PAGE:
In his sermons, Francis often criticizes the "sophisticated church," which he accuses of revolving around itself and striving for power and wealth. By contrast, Francis wants "a poor church and a church for the poor." He wants it to venture out to the periphery, to the margins of society. This is the concept of the "theology of the people," which influenced Francis. In the 1970s, its adherents left their rectories and moved to the slums.
There is hardly any spot in Europe that is more peripheral than Lampedusa, where Africa begins and where Europe is defending its fortress of prosperity. During his visit, the pope stood on an altar made from the wood of stranded ships on which refugees had died, and raged against the "globalization of indifference." He asked who was to blame for the suffering of refugees, and why so many people have forgotten empathy and lost the ability to weep. It was a promising start to his papacy.
But despite that appearance, Francis still isn't the "pop star pope" many believed he was at the beginning. He is a man of action, and he operates at an astonishing pace. "He acts like someone who knows that he doesn't have forever. After all, he only has half a lung, and he sways like a ship when he walks. He'll be 77 in December," says an employee of the curia who prefers to remain unnamed.
'Still Getting Warmed Up'
Francis will have a hardworking first summer as pope, with no plans to take a break at the papal summer resistance in Castel Gandolfo. The papal secretary of state could be appointed soon and will become a key figure in bringing about the reform of the curia so often called for, someone to finally put a stop to the old-boy networks, nepotism and waste of money. The curia is currently divided into those who are concerned that the pope is overexerting himself, and those who are afraid of the new order. "The pope is still getting warmed up," says the source from the curia. "We are crouching in the trenches, and quite a few are trembling."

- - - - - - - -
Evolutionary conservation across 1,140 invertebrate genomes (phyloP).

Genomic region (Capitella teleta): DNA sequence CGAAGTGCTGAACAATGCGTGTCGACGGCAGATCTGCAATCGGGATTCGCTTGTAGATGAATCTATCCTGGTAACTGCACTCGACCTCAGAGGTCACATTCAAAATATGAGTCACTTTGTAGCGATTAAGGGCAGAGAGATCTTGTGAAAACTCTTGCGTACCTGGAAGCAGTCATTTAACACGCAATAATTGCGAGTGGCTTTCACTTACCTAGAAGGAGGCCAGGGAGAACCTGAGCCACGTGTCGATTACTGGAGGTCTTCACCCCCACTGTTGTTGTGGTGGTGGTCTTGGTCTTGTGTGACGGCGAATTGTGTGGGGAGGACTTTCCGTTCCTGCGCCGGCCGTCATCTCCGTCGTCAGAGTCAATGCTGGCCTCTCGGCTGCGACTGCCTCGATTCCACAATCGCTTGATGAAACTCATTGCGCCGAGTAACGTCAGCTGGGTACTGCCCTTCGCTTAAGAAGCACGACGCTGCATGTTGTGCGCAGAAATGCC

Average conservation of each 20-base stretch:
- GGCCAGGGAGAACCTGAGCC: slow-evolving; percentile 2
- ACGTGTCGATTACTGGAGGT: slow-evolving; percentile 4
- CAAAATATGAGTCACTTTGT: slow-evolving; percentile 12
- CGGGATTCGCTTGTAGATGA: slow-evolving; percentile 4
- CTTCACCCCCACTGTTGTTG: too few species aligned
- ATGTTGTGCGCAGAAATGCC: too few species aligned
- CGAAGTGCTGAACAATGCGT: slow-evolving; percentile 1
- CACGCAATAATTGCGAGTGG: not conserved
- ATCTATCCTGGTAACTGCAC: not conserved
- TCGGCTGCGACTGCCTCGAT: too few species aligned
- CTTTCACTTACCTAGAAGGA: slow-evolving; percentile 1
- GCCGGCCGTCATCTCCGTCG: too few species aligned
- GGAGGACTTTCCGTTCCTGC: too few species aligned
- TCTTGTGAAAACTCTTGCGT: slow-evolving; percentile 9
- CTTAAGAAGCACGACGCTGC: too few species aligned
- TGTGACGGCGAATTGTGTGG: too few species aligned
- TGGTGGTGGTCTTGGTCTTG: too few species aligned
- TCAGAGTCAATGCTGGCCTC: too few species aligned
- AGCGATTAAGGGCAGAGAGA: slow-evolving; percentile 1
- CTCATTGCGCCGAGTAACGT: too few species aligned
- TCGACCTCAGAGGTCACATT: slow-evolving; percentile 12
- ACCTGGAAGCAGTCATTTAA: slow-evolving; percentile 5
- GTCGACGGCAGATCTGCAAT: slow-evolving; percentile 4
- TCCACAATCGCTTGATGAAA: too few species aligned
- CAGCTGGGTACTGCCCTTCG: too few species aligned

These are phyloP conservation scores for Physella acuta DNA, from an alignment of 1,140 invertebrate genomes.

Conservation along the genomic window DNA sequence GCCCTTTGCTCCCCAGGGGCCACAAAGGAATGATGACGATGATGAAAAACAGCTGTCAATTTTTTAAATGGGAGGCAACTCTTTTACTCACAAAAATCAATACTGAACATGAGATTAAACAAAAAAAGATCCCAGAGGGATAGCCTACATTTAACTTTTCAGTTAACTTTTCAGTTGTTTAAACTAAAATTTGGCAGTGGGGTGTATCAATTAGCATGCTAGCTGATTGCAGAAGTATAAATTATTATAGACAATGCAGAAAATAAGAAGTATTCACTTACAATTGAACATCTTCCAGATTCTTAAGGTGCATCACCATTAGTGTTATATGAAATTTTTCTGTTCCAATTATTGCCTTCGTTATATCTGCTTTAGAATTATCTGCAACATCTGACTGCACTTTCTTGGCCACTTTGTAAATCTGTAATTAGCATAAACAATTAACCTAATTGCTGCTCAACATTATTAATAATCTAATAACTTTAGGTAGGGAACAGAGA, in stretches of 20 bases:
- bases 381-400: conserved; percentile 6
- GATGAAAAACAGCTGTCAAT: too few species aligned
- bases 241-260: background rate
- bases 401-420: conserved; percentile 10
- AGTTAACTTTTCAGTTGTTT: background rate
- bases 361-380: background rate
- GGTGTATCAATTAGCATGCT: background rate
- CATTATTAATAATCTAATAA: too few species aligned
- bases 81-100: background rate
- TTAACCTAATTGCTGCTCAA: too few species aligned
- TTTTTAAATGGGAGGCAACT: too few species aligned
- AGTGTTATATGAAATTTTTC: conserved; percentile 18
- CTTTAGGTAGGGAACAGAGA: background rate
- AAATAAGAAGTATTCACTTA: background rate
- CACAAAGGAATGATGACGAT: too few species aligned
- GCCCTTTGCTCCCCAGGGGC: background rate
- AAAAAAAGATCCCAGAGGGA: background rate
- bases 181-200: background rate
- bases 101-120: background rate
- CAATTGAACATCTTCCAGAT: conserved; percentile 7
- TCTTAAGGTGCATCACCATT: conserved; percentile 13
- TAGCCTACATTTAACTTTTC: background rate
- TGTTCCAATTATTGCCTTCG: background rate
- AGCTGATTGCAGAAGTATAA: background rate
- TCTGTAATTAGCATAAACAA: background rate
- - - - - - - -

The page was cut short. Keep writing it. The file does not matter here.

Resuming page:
One of the new pope's biggest reform projects is the Institute for the Works of Religion (IOR), more commonly known as the Vatican Bank. On a recent July morning, a few nuns were standing in the domed bank lobby, where there was little activity. Nevertheless, something akin to perestroika seemed to be in the works, because we were suddenly granted entry to this massive, otherwise off-limits fortress next to the Secretariat of State. We were allowed to shake hands with the head of the bank, while advisors in pinstriped suits guided us through the hallways. Is this the "Francis effect" everyone is talking about, or just a rushed session of crisis PR?
At the end of the corridor is the secret nerve center, which we were also allowed to visit briefly. It contains a table, cables and many monitors, where a Harvard professor and a dozen external management consultants were sitting with their sleeves rolled up. Their job is that of auditing the accounts, reviewing every transaction for more than €10,000, and screening every customer. One was already caught in late June trying to bring €20 million from Switzerland to Rome in a private jet: Monsignore Nunzio Scarano, the chief accountant for the Vatican's property portfolio, who had intended to launder money through the IOR. It is clear that others will follow, now that the Vatican aims to wipe the slate clean in God's bank.